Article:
Eucalyptus parvula L.A.S.Johnson & K.D.Hill, Telopea 4: 233 (1991). E. parvifolia Cambage, Proc. Linn. Soc., New South Wales 34: 336, t. 28, 29 (1909). T: New South Wales: Southern Tablelands: Kybean River, 16 miles [26 km] E of Nimmitabell, 9 Feb. 1908, R.H.Cambage 1924; lecto: NSW; iso: CANB. The name Eucalyptus parvifolia was originally published in 1895 for a fossil species and thus can no longer be used for this more recently discovered living species.
Tree to 10 m tall. Forming a lignotuber.Bark smooth throughout or with some persistent rough, grey bark on lower trunk; smooth bark predominantly dark grey, at times with ribbons of decorticated bark in the upper branches.Juvenile growth (coppice or field seedlings to 50 cm): stem rounded in cross-section; juvenile leaves opposite for many pairs, sessile, elliptical to ovate or lanceolate, 1.6–4 cm long, 0.9–1.3 cm wide, green. Crown characteristically retains large numbers of juvenile leaves, with some petiolate, lanceolate intermediate and adult leaves. Crown leaves opposite or alternate, petiole 0–0.5(1) cm long; blade elliptical to lanceolate, 3–8 cm long, 0.5–1.5 cm wide, base tapering to petiole, concolorous, dull, green, side-veins greater than 45° to midrib, moderately reticulate, intramarginal vein parallel to and just within margin, oil glands mostly island.Inflorescence axillary unbranched, peduncles 0.2–0.7 cm long, buds 7 per umbel, sessile (sometimes central bud with 0.1 cm pedicel). Mature buds ovoid to obovoid or fusiform, smooth or slightly warty, 0.4 cm long, 0.2–0.3 cm wide, scar present, operculum conical to rounded, stamens irregularly flexed or inflexed, anthers cuboid to globoid, versatile, slits separate, style short, stigma blunt, locules 3 or 4, the placentae each with 4 vertical ovule rows. Flowers white.Fruit sessile or rarely pedicel 0.1 cm long, cup-shaped, 0.3–0.4 cm long, 0.3–0.5 cm wide, disc raised-convex or annular to level or descending, valves 3 or 4, near rim level.Seeds dark brown, 1–1.5 mm long, ovoid or flattened-ovoid, often lacunose, dorsal surface smooth, hilum ventral. Cultivated seedlings (measured at ca node 10): cotyledons bilobed; stems square to rounded in cross-section; leaves sessile and opposite for many pairs, ovate, 1.5–2.5 cm long, 1–2 cm wide, base stem-clasping, margin entire, apex pointed, dull, green.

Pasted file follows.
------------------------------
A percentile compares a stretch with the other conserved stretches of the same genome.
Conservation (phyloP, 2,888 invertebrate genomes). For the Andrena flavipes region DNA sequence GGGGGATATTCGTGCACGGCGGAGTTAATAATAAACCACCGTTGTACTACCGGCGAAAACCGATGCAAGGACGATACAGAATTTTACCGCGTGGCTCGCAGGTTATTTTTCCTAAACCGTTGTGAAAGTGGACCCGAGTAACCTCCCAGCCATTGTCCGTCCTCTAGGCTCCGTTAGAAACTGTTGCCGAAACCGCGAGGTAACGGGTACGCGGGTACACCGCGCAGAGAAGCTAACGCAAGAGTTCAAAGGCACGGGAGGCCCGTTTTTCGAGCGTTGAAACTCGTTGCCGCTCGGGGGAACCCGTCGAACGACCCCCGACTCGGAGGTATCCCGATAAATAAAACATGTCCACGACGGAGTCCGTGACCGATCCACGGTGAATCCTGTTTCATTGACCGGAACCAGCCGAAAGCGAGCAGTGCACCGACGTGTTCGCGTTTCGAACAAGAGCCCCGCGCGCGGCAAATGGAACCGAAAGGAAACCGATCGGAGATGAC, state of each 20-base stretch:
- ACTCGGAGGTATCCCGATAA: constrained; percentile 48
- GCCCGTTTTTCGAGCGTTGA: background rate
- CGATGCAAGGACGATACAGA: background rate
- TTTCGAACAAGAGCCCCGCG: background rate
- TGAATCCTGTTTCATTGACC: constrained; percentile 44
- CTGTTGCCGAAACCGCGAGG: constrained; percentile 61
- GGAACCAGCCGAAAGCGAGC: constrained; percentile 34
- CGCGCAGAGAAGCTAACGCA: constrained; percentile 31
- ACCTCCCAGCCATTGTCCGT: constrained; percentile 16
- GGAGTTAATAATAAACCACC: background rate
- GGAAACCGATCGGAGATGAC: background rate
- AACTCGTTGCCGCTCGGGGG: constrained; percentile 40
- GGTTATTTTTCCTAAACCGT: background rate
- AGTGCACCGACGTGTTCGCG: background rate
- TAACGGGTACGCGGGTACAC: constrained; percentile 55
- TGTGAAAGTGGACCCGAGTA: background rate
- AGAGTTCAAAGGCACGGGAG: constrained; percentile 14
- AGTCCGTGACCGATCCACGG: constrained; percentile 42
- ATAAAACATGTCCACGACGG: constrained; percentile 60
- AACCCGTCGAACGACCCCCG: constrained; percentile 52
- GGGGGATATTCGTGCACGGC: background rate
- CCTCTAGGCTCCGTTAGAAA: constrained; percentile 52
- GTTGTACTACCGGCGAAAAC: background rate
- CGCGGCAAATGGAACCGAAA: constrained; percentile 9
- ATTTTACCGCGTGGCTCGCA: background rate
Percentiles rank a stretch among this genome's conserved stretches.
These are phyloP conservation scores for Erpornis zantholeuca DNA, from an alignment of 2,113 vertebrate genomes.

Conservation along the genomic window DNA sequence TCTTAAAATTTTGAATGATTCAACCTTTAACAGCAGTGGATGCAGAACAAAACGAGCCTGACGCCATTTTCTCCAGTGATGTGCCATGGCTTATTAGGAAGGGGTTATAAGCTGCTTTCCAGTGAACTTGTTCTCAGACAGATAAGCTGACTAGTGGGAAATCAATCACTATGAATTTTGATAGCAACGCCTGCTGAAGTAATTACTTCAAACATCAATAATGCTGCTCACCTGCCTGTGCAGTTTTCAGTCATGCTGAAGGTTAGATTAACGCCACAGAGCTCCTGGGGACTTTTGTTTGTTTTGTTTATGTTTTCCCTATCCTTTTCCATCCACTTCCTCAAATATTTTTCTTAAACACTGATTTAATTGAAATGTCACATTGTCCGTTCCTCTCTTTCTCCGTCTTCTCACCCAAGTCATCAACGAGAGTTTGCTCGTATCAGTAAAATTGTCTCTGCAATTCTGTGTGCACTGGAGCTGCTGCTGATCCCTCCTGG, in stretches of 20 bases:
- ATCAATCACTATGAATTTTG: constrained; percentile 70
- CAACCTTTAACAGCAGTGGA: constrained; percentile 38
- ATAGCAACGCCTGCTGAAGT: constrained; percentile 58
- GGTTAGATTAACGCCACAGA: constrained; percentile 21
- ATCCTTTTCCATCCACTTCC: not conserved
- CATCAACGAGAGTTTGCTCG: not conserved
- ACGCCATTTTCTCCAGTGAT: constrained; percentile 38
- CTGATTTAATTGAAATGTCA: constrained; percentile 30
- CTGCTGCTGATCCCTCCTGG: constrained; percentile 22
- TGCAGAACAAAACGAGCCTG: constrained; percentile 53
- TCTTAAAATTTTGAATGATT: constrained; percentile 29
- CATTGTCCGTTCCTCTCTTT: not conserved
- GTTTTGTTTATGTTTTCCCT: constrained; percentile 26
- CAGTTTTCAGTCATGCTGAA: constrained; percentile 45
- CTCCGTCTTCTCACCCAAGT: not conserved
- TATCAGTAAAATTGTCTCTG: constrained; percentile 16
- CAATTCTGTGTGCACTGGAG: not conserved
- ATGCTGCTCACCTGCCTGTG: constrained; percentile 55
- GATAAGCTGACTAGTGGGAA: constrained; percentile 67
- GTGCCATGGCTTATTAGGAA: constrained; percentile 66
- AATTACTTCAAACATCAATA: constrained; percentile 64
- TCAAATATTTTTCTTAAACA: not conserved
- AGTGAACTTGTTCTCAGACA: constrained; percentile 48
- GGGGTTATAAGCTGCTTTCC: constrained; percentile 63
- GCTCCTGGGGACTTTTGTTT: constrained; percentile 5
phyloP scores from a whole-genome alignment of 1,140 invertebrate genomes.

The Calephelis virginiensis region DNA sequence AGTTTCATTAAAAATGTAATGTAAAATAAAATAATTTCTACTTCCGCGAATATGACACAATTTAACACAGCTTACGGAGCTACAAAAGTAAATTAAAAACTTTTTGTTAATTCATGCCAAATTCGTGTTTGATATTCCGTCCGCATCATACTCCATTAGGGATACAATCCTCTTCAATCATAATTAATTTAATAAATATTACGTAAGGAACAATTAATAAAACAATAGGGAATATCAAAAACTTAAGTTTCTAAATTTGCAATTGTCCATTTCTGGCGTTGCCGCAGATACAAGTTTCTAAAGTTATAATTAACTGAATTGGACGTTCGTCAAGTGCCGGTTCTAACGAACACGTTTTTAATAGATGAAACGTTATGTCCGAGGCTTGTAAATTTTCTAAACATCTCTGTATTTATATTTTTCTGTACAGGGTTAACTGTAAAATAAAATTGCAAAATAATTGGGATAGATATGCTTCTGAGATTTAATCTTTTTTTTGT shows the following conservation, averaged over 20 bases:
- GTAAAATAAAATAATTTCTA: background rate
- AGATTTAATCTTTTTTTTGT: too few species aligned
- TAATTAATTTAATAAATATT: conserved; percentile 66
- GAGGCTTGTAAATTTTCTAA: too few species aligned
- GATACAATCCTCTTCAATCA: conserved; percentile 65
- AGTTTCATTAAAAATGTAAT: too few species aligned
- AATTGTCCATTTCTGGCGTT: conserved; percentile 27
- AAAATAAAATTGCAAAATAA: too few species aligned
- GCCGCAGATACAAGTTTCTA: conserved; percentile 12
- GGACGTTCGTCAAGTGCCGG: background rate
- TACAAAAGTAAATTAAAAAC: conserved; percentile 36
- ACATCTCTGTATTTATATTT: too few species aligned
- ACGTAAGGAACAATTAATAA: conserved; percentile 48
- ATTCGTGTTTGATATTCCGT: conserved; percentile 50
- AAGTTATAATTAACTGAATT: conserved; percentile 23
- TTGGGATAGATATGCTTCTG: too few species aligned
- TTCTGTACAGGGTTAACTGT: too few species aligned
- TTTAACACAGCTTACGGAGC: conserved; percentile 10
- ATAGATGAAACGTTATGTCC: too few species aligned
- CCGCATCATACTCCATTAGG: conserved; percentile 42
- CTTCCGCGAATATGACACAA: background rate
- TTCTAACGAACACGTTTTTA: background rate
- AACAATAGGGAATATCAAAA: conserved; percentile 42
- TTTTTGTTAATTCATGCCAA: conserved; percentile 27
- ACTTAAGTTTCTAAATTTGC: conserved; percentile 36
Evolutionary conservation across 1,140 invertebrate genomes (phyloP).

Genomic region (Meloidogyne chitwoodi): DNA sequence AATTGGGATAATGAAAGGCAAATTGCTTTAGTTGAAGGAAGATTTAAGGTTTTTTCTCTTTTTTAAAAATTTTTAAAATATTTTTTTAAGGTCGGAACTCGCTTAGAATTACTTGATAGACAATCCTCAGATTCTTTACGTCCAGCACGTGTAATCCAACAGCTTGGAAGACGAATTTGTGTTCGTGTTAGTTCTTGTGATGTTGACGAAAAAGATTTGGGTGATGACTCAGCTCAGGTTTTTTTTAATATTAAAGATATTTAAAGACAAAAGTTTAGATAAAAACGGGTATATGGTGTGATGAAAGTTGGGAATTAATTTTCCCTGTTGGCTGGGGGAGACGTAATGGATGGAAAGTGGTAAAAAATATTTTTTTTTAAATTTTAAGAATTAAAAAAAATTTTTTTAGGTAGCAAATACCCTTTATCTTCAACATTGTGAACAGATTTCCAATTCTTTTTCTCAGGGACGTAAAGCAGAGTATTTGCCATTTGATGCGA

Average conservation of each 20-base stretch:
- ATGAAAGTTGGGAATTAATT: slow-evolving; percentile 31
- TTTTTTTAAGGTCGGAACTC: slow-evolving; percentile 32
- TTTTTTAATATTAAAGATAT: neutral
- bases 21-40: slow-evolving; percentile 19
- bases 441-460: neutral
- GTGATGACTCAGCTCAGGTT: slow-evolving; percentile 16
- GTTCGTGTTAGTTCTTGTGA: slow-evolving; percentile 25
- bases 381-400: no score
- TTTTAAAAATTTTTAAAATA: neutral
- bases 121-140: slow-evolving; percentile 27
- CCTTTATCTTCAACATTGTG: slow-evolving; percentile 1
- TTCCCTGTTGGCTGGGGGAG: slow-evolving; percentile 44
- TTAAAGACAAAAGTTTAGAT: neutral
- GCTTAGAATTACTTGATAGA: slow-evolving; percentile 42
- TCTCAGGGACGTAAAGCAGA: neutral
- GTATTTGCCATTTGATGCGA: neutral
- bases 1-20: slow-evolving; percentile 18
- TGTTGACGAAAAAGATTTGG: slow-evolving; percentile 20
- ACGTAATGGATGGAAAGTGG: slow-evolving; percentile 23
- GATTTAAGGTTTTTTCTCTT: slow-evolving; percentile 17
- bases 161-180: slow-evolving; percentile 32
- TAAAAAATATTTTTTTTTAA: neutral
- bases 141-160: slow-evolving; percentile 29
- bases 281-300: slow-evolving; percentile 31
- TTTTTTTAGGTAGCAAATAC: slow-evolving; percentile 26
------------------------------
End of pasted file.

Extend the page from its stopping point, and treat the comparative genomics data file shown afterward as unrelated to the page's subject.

Flowering has been recorded in January.
A small tree of restricted but scattered distribution on the Southern Tablelands of New South Wales east of Cooma, from near Badja south to Dragon Swamp near Cathcart, preferring damp cold sites on grassy plains. Eucalyptus parvula has smooth bark and small, opposite or subopposite leaves in the mature crown; however, some plants develop longer lanceolate more adult leaves that tend to become alternate. Buds and fruit are in clusters of sevens and are small and sessile. Within the genus affinities are obscure but it is probably closest to E. recurva, one of the rarest species. E. recurva differs by its mallee habit, by having much smaller leaves and three-budded inflorescences. E. parvula, like E. recurva, may not be strongly self-fertile or inter-fertile with other individuals of the same species, and it is common to find individuals in the vicinity appear to be hybrids, e.g. with E. rubida, indicated by some three-budded inflorescences and larger than normal juvenile leaves.Eucalyptus parvula belongs in Eucalyptus subgenus Symphyomyrtus section Maidenaria, a large group of species more or less restricted to south-eastern Australia, characterised by bilobed cotyledons, simple axillary inflorescences, buds with two opercula, stamens with versatile anthers and flattened seeds with a ventral hilum. Within this section, E. parvula, with E. recurva, form the small subsection Obscurae, having smooth bark, a crown largely of opposite to sub-opposite juvenile leaves, small buds, a short style and small flat-topped fruit. Eucalyptus parvula is listed as "Vulnerable" under the Australian Government Environment Protection and Biodiversity Conservation Act 1999 (EPBC Act). Further information may be found at this web address:http://www.deh.gov.au/cgi-bin/sprat/public/sprat.pl
Origin of Name
Eucalyptus parvula: Latin parvulus, little, referring to the tree size and the leaf size.